It's the first Wednesday of March, which hails the regular arrival of the Insecure Writer's Support Group, hosted by Ninja Captain Alex J. Cavanaugh. The group offers a place for writers of all kinds to support each other in those ever-present moments of insecurity.
While many use this as an opportunity to vent their frustrations, I realized early on that if I keep posting about my own insecurities, these posts will start sounding very similar. So I decided to move away from "woe is me" and focus on motivation and encouragement, centering my IWSG posts on inspirational quotes from people I admire.
This month's quote comes from a man who needs no introduction. But since that sentence is almost always followed by just that, allow me. He's a filmmaker behind one of the most iconic and influential franchises in the history of speculative fiction. His work is so beloved that the very fans who deify him stand at the ready to crucify him whenever he makes the slightest misstep. If you didn't click any of those links, and therefor have no idea who I'm talking about, it's the creator of Star Wars, George Lucas.
It would be easy to look at the mammoth success that Star Wars has had and call Lucas a visionary. But would that be accurate? Did he know he had something so monumental on his hands before he set to work on it? Consider that the project started out as a failed Flash Gordon remake (an influence that can still be seen in many of its hallmarks). If he knew from the beginning what a golden goose he had, chances are he would've wanted to keep it to himself from the get go instead of working with someone else's property. But if that's not enough evidence that even Lucas was surprised by the success of the franchise, check out what the man himself said when asked if he saw it coming:
"I thought Star Wars was too wacky for the general public."
So there you have it. Lucas thought he was making something for a niche audience, and it blew up in his face, making him a multimillionaire and a pop culture icon in the process. He didn't set out to create a global phenomenon; he just wanted to pay tribute to the space opera serials of his childhood. He made the movie that he wanted to see, without knowing if it would ever see success. He took a gamble on his dreams.
What does this have to do with insecure writers? Well, I can't speak for all of you, but personally, I'm driven by a pretty intense fear of failure. And while at times that fear can be very motivating, it can also lead to some fierce bouts of insecurity. It's hard not to question every aspect of the projects I spend my time on. Every step of the way, the temptation to scrutinize your work is there, from the foundational idea at its core, to the method of execution that brings it to the page. And this isn't necessarily a bad thing. Attention to detail often separates the pros from the amateurs.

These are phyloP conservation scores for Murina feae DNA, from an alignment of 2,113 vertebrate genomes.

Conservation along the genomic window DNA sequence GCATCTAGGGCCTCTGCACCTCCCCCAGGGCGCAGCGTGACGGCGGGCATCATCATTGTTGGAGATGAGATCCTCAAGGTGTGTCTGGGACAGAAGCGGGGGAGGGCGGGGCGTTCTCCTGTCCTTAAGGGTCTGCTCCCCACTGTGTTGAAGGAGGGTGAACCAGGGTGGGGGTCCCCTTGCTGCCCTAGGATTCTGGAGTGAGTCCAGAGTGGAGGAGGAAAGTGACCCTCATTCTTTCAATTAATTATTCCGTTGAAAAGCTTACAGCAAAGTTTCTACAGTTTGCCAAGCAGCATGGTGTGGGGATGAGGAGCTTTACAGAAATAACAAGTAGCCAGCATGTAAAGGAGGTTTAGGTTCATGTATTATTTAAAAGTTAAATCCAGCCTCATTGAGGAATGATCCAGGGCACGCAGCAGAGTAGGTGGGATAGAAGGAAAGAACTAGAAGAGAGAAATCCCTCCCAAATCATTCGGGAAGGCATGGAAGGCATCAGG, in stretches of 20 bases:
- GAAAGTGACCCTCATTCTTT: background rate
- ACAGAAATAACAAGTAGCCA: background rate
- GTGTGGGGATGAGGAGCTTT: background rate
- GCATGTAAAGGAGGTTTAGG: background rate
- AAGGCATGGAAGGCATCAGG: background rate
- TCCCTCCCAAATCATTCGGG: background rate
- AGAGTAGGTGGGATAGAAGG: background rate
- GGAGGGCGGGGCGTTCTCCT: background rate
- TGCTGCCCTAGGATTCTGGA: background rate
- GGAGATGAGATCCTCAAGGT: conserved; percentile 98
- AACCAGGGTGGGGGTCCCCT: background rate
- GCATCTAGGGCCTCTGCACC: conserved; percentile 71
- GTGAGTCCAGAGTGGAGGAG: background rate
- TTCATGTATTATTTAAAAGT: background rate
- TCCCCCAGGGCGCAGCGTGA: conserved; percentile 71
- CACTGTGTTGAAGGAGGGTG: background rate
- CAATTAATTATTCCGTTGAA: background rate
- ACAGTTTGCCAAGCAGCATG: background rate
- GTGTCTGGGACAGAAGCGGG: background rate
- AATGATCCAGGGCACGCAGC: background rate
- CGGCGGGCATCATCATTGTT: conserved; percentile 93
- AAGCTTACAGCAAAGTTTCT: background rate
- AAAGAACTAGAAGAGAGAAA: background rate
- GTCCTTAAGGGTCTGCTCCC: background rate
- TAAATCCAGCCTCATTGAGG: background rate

But we have to be careful of the temptation to chase the trends and fads of the publishing world in pursuit of success. Trying to anticipate the ebb and flow of the mainstream can be a maddening, futile process. It's one thing to weigh the merit of a work in progress in hopes of gauging eventual reception, but its another thing entirely to let your enthusiasm for something hinge on the potential for dollar signs in your eyes. When it comes to artistic pursuits, great success—while often hoped for—is rarely planned and executed down to the letter. There's a reason no one saw Fifty Shades of Grey coming.
So the next time you're worrying over the salability of that shiny idea you can't wait to get started on, think of Uncle George and give yourself a good slap. If it's an idea that you love, that should be enough of an impetus to pour yourself into it. Does that mean you can't draw inspiration from those big bestsellers that are making waves out there? That you shouldn't pay attention to the goings on of the mainstream? Or even that you shouldn't write with an audience in mind? Of course not. Knowledge is power. I'm a huge advocate of the cerebral approach. But don't let the crowd dictate your output. Cross your fingers and tell the story you want to tell. And for heaven's sake, don't drive yourself nuts thinking about marketability until you have something tangible to market.
Who knows? That little seed of an idea you have might grow up to be the Next Big Thing. You might even have the next Star Wars on your hands. But you won't know until the moment of truth. And that will never arrive if you don't let yourself write it.